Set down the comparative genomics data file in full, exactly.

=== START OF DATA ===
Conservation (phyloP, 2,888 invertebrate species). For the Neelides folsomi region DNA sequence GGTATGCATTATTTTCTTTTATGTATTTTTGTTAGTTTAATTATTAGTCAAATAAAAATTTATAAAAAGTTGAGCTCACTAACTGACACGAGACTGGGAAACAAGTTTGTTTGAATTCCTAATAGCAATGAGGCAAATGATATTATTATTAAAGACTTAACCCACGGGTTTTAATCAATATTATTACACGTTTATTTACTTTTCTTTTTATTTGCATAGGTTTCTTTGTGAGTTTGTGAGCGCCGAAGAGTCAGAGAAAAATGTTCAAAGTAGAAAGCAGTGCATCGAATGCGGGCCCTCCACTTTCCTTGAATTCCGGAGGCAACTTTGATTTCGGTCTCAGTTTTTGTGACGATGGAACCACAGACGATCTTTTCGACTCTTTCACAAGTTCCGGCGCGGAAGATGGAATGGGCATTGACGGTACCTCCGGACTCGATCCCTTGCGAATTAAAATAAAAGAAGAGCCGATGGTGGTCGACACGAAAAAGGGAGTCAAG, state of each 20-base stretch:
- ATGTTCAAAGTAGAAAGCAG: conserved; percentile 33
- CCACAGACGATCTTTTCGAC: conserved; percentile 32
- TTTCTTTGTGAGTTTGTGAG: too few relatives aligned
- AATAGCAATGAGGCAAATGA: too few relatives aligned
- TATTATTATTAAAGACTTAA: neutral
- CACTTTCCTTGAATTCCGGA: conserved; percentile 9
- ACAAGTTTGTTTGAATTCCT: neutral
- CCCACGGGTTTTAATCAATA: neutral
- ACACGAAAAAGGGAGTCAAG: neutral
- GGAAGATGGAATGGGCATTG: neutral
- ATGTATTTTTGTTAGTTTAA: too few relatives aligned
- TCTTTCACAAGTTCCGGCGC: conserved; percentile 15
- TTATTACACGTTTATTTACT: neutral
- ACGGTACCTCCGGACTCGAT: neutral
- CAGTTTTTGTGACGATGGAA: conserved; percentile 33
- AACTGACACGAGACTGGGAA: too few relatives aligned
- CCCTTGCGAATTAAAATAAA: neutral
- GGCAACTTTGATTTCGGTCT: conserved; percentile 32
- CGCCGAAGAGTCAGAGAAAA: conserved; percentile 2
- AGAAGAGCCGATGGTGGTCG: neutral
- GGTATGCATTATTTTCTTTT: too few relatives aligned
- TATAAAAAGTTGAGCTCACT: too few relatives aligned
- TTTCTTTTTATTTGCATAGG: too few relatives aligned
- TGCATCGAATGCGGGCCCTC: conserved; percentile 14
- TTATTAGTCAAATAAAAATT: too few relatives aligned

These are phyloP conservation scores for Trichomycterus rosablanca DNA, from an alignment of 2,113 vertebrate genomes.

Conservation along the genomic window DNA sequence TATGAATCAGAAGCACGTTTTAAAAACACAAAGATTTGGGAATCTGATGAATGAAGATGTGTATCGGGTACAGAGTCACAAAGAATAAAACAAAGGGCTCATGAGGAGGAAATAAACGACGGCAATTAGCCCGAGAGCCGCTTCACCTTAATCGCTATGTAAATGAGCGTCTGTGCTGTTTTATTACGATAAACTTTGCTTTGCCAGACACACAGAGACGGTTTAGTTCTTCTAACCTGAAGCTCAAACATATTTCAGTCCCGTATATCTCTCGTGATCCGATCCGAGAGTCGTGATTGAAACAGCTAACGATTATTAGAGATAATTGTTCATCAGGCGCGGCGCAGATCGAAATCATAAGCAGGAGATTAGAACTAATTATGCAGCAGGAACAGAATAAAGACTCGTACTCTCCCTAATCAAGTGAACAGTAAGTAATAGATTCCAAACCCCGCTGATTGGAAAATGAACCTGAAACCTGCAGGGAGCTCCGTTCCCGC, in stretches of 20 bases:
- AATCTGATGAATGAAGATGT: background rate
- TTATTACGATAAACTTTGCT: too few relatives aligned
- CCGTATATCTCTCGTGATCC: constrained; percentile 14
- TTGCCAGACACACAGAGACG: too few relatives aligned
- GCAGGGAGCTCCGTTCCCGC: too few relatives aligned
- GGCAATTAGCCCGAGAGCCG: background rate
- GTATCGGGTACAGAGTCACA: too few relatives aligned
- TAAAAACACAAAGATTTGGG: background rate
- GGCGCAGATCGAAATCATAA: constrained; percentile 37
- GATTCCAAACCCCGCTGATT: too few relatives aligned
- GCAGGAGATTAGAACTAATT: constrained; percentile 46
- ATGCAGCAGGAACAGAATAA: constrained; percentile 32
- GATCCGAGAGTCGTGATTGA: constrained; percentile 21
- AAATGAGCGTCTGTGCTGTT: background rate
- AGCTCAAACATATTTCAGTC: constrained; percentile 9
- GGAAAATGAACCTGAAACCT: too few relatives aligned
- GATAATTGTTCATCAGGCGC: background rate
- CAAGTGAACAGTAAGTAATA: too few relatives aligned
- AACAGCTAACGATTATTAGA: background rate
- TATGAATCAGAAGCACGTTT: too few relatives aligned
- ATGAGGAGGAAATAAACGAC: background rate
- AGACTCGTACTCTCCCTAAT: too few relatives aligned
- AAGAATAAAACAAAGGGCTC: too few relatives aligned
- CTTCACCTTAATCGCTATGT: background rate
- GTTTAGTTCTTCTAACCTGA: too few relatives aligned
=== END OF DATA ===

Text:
Conservation (phyloP, 2,888 invertebrate species). For the Neelides folsomi region DNA sequence GGTATGCATTATTTTCTTTTATGTATTTTTGTTAGTTTAATTATTAGTCAAATAAAAATTTATAAAAAGTTGAGCTCACTAACTGACACGAGACTGGGAAACAAGTTTGTTTGAATTCCTAATAGCAATGAGGCAAATGATATTATTATTAAAGACTTAACCCACGGGTTTTAATCAATATTATTACACGTTTATTTACTTTTCTTTTTATTTGCATAGGTTTCTTTGTGAGTTTGTGAGCGCCGAAGAGTCAGAGAAAAATGTTCAAAGTAGAAAGCAGTGCATCGAATGCGGGCCCTCCACTTTCCTTGAATTCCGGAGGCAACTTTGATTTCGGTCTCAGTTTTTGTGACGATGGAACCACAGACGATCTTTTCGACTCTTTCACAAGTTCCGGCGCGGAAGATGGAATGGGCATTGACGGTACCTCCGGACTCGATCCCTTGCGAATTAAAATAAAAGAAGAGCCGATGGTGGTCGACACGAAAAAGGGAGTCAAG, state of each 20-base stretch:
- ATGTTCAAAGTAGAAAGCAG: conserved; percentile 33
- CCACAGACGATCTTTTCGAC: conserved; percentile 32
- TTTCTTTGTGAGTTTGTGAG: too few relatives aligned
- AATAGCAATGAGGCAAATGA: too few relatives aligned
- TATTATTATTAAAGACTTAA: neutral
- CACTTTCCTTGAATTCCGGA: conserved; percentile 9
- ACAAGTTTGTTTGAATTCCT: neutral
- CCCACGGGTTTTAATCAATA: neutral
- ACACGAAAAAGGGAGTCAAG: neutral
- GGAAGATGGAATGGGCATTG: neutral
- ATGTATTTTTGTTAGTTTAA: too few relatives aligned
- TCTTTCACAAGTTCCGGCGC: conserved; percentile 15
- TTATTACACGTTTATTTACT: neutral
- ACGGTACCTCCGGACTCGAT: neutral
- CAGTTTTTGTGACGATGGAA: conserved; percentile 33
- AACTGACACGAGACTGGGAA: too few relatives aligned
- CCCTTGCGAATTAAAATAAA: neutral
- GGCAACTTTGATTTCGGTCT: conserved; percentile 32
- CGCCGAAGAGTCAGAGAAAA: conserved; percentile 2
- AGAAGAGCCGATGGTGGTCG: neutral
- GGTATGCATTATTTTCTTTT: too few relatives aligned
- TATAAAAAGTTGAGCTCACT: too few relatives aligned
- TTTCTTTTTATTTGCATAGG: too few relatives aligned
- TGCATCGAATGCGGGCCCTC: conserved; percentile 14
- TTATTAGTCAAATAAAAATT: too few relatives aligned

These are phyloP conservation scores for Trichomycterus rosablanca DNA, from an alignment of 2,113 vertebrate genomes.

Conservation along the genomic window DNA sequence TATGAATCAGAAGCACGTTTTAAAAACACAAAGATTTGGGAATCTGATGAATGAAGATGTGTATCGGGTACAGAGTCACAAAGAATAAAACAAAGGGCTCATGAGGAGGAAATAAACGACGGCAATTAGCCCGAGAGCCGCTTCACCTTAATCGCTATGTAAATGAGCGTCTGTGCTGTTTTATTACGATAAACTTTGCTTTGCCAGACACACAGAGACGGTTTAGTTCTTCTAACCTGAAGCTCAAACATATTTCAGTCCCGTATATCTCTCGTGATCCGATCCGAGAGTCGTGATTGAAACAGCTAACGATTATTAGAGATAATTGTTCATCAGGCGCGGCGCAGATCGAAATCATAAGCAGGAGATTAGAACTAATTATGCAGCAGGAACAGAATAAAGACTCGTACTCTCCCTAATCAAGTGAACAGTAAGTAATAGATTCCAAACCCCGCTGATTGGAAAATGAACCTGAAACCTGCAGGGAGCTCCGTTCCCGC, in stretches of 20 bases:
- AATCTGATGAATGAAGATGT: background rate
- TTATTACGATAAACTTTGCT: too few relatives aligned
- CCGTATATCTCTCGTGATCC: constrained; percentile 14
- TTGCCAGACACACAGAGACG: too few relatives aligned
- GCAGGGAGCTCCGTTCCCGC: too few relatives aligned
- GGCAATTAGCCCGAGAGCCG: background rate
- GTATCGGGTACAGAGTCACA: too few relatives aligned
- TAAAAACACAAAGATTTGGG: background rate
- GGCGCAGATCGAAATCATAA: constrained; percentile 37
- GATTCCAAACCCCGCTGATT: too few relatives aligned
- GCAGGAGATTAGAACTAATT: constrained; percentile 46
- ATGCAGCAGGAACAGAATAA: constrained; percentile 32
- GATCCGAGAGTCGTGATTGA: constrained; percentile 21
- AAATGAGCGTCTGTGCTGTT: background rate
- AGCTCAAACATATTTCAGTC: constrained; percentile 9
- GGAAAATGAACCTGAAACCT: too few relatives aligned
- GATAATTGTTCATCAGGCGC: background rate
- CAAGTGAACAGTAAGTAATA: too few relatives aligned
- AACAGCTAACGATTATTAGA: background rate
- TATGAATCAGAAGCACGTTT: too few relatives aligned
- ATGAGGAGGAAATAAACGAC: background rate
- AGACTCGTACTCTCCCTAAT: too few relatives aligned
- AAGAATAAAACAAAGGGCTC: too few relatives aligned
- CTTCACCTTAATCGCTATGT: background rate
- GTTTAGTTCTTCTAACCTGA: too few relatives aligned